- Sun, Z.; Chen, T.; Thorgeirsson, S.S.; Zhan, Q.; Chen, J.; Park, J.H.; Lu, P.; Hsia, C.C.; Wang, N.; Xu, L.; et al. Dramatic reduction of liver cancer incidence in young adults: 28 year follow-up of etiological interventions in an endemic area of China. Carcinogenesis 2013. published online Jan. 14. [Google Scholar] [CrossRef]
- Chulze, S.N. Strategies to reduce mycotoxin levels in maize during storage: A review. Food Addit. Contam. 2010, 27, 651–657. [Google Scholar] [CrossRef]
- Jha, A.; Shah, K.; Verma, R.J. Aflatoxin-induced biochemical changes in liver of mice and its mitigation by black tea extract. Acta Poloniae Pharm. 2012, 69, 851–857. [Google Scholar]
- Rasooly, R.; Hernlem, B.; Friedman, M. Low levels of aflatoxin B1, ricin, and milk enhance recombinant protein production in mammalian cells. PLoS One 2013. submitted for publication.. [Google Scholar]
- Müller, S.; Dekant, W.; Mally, A. Fumonisin B1 and the kidney: Modes of action for renal tumor formation by fumonisin B1 in rodents. Food Chem. Toxicol. 2012, 50, 3833–3846. [Google Scholar] [CrossRef]
- Persson, E.C.; Sewram, V.; Evans, A.A.; Thomas London, W.; Volkwyn, Y.; Shen, Y.-J.; Van Zyl, J.A.; Chen, G.; Lin, W.; Shephard, G.S.; et al. Fumonisin B1 and risk of hepatocellular carcinoma in two Chinese cohorts. Food Chem. Toxicol. 2012, 50, 679–683. [Google Scholar] [CrossRef]
- Domijan, A.M. Fumonisin B1: A neurotoxic mycotoxin. Arh. Hig. Rada Toksikol. 2012, 63, 531–544. [Google Scholar] [CrossRef]
- Magan, N.; Aldred, D. Post-harvest control strategies: Minimizing mycotoxins in the food chain. Int. J. Food Microbiol. 2007, 119, 131–139. [Google Scholar] [CrossRef]
- Kimanya, M.E.; De Meulenaer, B.; Roberfroid, D.; Lachat, C.; Kolsteren, P. Fumonisin exposure through maize in complementary foods is inversely associated with linear growth of infants in Tanzania. Mol. Nutr. Food Res. 2010, 54, 1659–1667. [Google Scholar] [CrossRef]
- Kimanya, M.E.; De Meulenaer, B.; Van Camp, J.; Baert, K.; Kolsteren, P. Strategies to reduce exposure of fumonisins from complementary foods in rural Tanzania. Matern. Child Nutr. 2012, 8, 503–511. [Google Scholar]
- Sumalan, R.-M.; Alexa, E.; Poiana, M.-A. Assessment of inhibitory potential of essential oils on natural mycoflora and Fusarium mycotoxins production in wheat. Chem. Cent. J. 2013, 7. [Google Scholar] [CrossRef]
- Azaiez, I.; Meca, G.; Manyes, L.; Luciano, F.B.; Fernández-Franzón, M. Study of the chemical reduction of the fumonisins toxicity using allyl, benzyl and phenyl isothiocyanate in model solution and in food products. Toxicon 2013, 63, 137–146. [Google Scholar] [CrossRef]
- Brown, K.A.; Mays, T.; Romoser, A.; Marroquin-Cardona, A.; Mitchell, N.J.; Elmore, S.E.; Phillips, T.D. Modified hydra bioassay to evaluate the toxicity of multiple mycotoxins and predict the detoxification efficacy of a clay-based sorbent. J. Appl. Toxicol. 2012. [Google Scholar] [CrossRef]
- Qiang, Z.; Truong, M.; Meynen, K.; Murphy, P.A.; Hendrich, S. Efficacy of a mycotoxin binder against dietary fumonisin, deoxynivalenol, and zearalenone in rats. J. Agric. Food Chem. 2011, 59, 7527–7533. [Google Scholar]
- Voss, K.A.; Riley, R.T.; Jackson, L.S.; Jablonski, J.E.; Bianchini, A.; Bullerman, L.B.; Hanna, M.A.; Ryu, D. Extrusion cooking with glucose supplementation of fumonisin-contaminated corn grits protects against nephrotoxicity and disrupted sphingolipid metabolism in rats. Mol. Nutr. Food Res. 2011, 55, S312–S320. [Google Scholar] [CrossRef]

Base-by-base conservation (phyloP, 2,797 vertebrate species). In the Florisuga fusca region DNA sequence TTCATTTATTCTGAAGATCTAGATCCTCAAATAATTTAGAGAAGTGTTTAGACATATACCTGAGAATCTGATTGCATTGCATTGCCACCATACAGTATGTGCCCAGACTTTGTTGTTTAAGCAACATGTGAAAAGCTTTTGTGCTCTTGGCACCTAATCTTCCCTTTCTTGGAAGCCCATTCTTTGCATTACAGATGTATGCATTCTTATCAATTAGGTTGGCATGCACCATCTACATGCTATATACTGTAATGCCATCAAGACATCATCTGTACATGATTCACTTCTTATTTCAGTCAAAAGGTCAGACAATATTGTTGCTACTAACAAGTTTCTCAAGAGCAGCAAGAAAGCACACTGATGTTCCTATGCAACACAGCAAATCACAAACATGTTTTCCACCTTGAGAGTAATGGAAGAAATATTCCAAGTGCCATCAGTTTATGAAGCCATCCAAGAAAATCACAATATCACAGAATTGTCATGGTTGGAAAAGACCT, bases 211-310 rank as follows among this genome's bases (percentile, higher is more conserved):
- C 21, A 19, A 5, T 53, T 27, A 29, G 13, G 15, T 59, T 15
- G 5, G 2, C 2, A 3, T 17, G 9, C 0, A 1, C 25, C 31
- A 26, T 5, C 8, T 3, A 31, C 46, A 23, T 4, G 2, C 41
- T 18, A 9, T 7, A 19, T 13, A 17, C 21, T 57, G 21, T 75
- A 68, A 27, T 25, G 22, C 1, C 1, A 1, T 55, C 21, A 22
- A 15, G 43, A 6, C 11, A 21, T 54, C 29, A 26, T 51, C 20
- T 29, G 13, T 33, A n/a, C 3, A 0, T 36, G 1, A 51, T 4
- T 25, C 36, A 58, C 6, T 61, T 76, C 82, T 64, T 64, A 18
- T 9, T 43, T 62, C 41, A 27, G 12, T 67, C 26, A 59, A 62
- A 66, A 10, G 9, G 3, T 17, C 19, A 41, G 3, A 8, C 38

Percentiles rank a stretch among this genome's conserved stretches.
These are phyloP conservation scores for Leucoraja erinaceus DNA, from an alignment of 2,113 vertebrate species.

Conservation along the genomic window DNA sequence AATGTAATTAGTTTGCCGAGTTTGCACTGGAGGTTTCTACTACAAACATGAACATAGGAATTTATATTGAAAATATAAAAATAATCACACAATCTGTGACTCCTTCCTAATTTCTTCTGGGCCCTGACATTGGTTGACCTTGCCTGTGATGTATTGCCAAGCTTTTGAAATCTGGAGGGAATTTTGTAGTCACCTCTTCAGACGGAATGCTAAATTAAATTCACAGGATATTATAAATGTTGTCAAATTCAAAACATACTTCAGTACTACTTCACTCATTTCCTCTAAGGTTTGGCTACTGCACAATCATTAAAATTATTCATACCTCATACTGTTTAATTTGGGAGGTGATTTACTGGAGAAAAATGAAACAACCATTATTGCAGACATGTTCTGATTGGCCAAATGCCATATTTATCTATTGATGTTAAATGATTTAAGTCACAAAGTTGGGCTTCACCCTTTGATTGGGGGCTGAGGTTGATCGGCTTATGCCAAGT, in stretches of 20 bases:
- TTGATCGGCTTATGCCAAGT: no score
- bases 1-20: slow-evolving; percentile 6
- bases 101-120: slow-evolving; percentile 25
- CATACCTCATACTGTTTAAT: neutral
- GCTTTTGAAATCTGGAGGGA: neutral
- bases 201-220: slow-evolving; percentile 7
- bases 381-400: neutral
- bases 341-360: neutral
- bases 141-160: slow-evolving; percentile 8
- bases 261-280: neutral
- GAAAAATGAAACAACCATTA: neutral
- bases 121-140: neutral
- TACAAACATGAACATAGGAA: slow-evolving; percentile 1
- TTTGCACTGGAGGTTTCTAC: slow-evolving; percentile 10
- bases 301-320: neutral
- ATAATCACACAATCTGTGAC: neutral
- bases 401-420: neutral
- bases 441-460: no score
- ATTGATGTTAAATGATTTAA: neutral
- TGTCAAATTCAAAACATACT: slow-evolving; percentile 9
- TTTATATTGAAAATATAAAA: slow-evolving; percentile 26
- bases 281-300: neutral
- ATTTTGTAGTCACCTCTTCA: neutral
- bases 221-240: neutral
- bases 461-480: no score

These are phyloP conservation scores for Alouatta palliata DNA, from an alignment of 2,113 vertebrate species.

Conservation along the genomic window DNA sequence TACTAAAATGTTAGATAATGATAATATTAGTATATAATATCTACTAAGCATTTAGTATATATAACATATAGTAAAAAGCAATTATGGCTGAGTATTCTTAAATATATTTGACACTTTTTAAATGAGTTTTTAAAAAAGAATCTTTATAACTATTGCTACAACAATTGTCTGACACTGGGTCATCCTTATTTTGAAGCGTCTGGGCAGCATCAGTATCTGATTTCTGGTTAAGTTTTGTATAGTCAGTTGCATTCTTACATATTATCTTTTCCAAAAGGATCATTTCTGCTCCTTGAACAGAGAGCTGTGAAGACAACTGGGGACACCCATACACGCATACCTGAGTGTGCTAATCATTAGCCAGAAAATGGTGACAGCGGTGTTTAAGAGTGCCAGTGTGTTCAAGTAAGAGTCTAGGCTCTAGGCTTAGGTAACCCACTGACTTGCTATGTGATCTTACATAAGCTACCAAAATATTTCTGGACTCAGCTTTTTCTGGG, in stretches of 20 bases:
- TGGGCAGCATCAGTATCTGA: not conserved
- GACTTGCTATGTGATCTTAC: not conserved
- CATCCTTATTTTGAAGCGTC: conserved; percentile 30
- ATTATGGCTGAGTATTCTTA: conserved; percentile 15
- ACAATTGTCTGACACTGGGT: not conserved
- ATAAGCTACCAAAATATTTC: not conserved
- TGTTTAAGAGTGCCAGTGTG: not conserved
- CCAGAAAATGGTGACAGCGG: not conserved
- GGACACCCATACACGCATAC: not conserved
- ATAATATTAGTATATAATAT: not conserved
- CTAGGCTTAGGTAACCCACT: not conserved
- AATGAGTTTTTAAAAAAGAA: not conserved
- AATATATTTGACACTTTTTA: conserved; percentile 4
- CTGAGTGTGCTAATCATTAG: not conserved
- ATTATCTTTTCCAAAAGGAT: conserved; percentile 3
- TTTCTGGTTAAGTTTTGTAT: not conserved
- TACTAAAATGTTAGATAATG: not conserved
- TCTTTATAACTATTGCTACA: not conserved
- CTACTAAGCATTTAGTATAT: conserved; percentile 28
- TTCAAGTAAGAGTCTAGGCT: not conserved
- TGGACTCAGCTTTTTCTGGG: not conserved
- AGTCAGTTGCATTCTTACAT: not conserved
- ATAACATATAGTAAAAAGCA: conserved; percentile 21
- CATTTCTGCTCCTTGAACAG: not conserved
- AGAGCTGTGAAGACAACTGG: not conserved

- Voss, K.A.; Riley, R.T.; Moore, N.D.; Burns, T.D. Alkaline cooking (nixtamalisation) and the reduction in the in vivo toxicity of fumonisin-contaminated corn in a rat feeding bioassay. Food Addit. Contam. Part A Chem. Anal. Control Expo. Risk Assess. 2012. [Google Scholar] [CrossRef]
- Hassan, A.M.; Mohamed, S.R.; El-Nekeety, A.A.; Hassan, N.S.; Abdel-Wahhab, M.A. Aquilegia vulgaris L. extract counteracts oxidative stress and cytotoxicity of fumonisin in rats. Toxicon 2010, 56, 8–18. [Google Scholar]
- Abdel-Wahhab, M.A.; Hassan, N.S.; El-Kady, A.A.; Khadrawy, Y.A.; El-Nekeety, A.A.; Mohamed, S.R.; Sharaf, H.A.; Mannaa, F.A. Red ginseng extract protects against aflatoxin B1 and fumonisins-induced hepatic pre-cancerous lesions in rats. Food Chem. Toxicol. 2010, 48, 733–742. [Google Scholar] [CrossRef]
- Marnewick, J.L.; van der Westhuizen, F.H.; Joubert, E.; Swanevelder, S.; Swart, P.; Gelderblom, W.C. Chemoprotective properties of rooibos (Aspalathus linearis), honeybush (Cyclopia intermedia) herbal and green and black (Camellia sinensis) teas against cancer promotion induced by fumonisin B1 in rat liver. Food Chem. Toxicol. 2009, 47, 220–229. [Google Scholar]
- Friedman, M.; Henika, P.R.; Mandrell, R.E. Bactericidal activities of plant essential oils and some of their isolated constituents against Campylobacter jejuni, Escherichia coli, Listeria monocytogenes, and Salmonella enterica. J. Food Prot. 2002, 65, 1545–1560. [Google Scholar]
- Juneja, V.K.; Yadav, A.S.; Hwang, C.-A.; Sheen, S.; Mukhopadhyay, S.; Friedman, M. Kinetics of thermal destruction of Salmonella in ground chicken containing trans-cinnamaldehyde and carvacrol. J. Food Prot. 2012, 75, 289–296. [Google Scholar]
- Moore-Neibel, K.; Gerber, C.; Patel, J.; Friedman, M.; Jaroni, D.; Ravishankar, S. Antimicrobial activity of oregano oil against antibiotic-resistant Salmonella enterica on organic leafy greens at varying exposure times and storage temperatures. Food Microbiol. 2013, 34, 123–129. [Google Scholar]
- Friedman, M.; Levin, C.E. Composition of jimson weed (Datura stramonium) seeds. J. Agric. Food Chem. 1989, 37, 998–1005. [Google Scholar]